Lucretia was a matron in Roman history and mythology, who had an important role in the shaping of the Roman Kingdom into the Roman Republic. Although contemporary sources to certify Lucretia as a historical person do not exist, later historians agreed that in fact there was such a woman. The husband of Lucretia was Lucius Tarquinius Collatinus, one of the leaders of the revolution that erupted as a result of his wife's death.
Lucius Tarquinius Superbus, the last king of Rome, was involved in a war against Ardea, so he sent his son Sextus Tarquinius to Collatia on a military mission. There, he was warmly welcomed by the governor, Lucius Tarquinius Collatinus and Lucretia. During a feast, Lucius and Sextus started talking about the virtues of wives, and Lucius proposed that he checked on his wife. He went home and found Lucretia weaving with his maids, thus winning the debate. That night, Sextus sneaked into Lucretia's bedroom and woke her up. He told her she would have two choices; she could have sex with him and become his wife or he would kill her along with her slave and then say he caught them in bed together.
The following day, Lucretia went to her father's house, who was the chief magistrate of Rome, and took the supplicant's position. She then asked to summon witnesses, and proceeded to describe in tears how she was raped by Sextus. She eventually asked for vengeance; while the people were discussing on how to deal with this matter, Lucretia took out a dagger and stabbed herself in the heart, dying in her father's arms. The death of Lucretia caused an outrage among those who were present and all vowed they'd rather die than give up their liberties to the king and his son.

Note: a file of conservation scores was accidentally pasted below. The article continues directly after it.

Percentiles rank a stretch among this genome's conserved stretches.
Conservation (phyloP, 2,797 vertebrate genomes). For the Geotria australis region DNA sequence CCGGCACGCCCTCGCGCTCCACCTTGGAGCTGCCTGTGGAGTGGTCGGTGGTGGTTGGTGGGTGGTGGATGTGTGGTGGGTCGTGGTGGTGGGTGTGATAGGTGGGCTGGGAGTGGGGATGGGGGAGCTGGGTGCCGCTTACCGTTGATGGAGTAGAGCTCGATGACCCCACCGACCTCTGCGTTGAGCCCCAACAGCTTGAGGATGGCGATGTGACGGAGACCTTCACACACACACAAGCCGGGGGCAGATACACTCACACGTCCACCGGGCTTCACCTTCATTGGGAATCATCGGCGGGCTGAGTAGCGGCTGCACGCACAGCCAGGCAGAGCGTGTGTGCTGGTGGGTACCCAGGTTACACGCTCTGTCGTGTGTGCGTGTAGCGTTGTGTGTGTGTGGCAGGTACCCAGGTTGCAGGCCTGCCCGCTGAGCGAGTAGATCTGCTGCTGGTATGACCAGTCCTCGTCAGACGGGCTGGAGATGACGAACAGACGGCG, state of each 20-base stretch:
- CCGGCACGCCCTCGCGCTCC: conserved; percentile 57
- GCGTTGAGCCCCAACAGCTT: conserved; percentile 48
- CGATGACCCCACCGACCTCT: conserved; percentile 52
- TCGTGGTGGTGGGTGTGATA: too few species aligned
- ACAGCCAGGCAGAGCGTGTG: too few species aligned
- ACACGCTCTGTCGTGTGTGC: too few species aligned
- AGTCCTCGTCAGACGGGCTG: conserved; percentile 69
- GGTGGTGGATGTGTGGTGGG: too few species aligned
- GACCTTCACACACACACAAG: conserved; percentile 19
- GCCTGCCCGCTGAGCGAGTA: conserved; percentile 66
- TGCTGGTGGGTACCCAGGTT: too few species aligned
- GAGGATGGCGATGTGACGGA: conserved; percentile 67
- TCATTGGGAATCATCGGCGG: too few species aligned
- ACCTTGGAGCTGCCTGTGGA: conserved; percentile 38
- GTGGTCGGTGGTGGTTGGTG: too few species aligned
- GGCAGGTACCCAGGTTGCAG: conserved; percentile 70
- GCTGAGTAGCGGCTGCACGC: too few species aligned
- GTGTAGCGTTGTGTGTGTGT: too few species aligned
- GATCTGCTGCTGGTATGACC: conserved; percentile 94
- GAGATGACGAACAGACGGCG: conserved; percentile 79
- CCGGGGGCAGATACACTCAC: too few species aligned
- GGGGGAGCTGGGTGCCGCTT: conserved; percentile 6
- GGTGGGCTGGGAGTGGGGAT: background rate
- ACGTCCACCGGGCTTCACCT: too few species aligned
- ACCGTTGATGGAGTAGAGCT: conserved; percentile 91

According to a different version, Lucretia did not go to her father's house, but instead asked that her father and her husband should visit her and bring one friend each. The two people who joined were Publius Valerius Publicola and Lucius Junius Brutus. When they all went to Lucretia's room, she explained to them what had happened; she then made them swear an oath of vengeance. In the end, while they were talking about the incident, Lucretia drew the dagger and killed herself. The death of Lucretia spurred a revolution in the Roman Kingdom that eventually overthrew the king and his son and resulted in the institution of the Roman Republic.
Written by: The Editors of GreekMythology.com. GreekMythology.com editors write, review and revise subject areas in which they have extensive knowledge based on their working experience or advanced studies.
For MLA style citation use: GreekMythology.com, The Editors of Website. "Lucretia". GreekMythology.com Website, 29 Nov. 2015, https://www.greekmythology.com/Myths/Mortals/Lucretia/lucretia.html. Accessed 16 April 2021.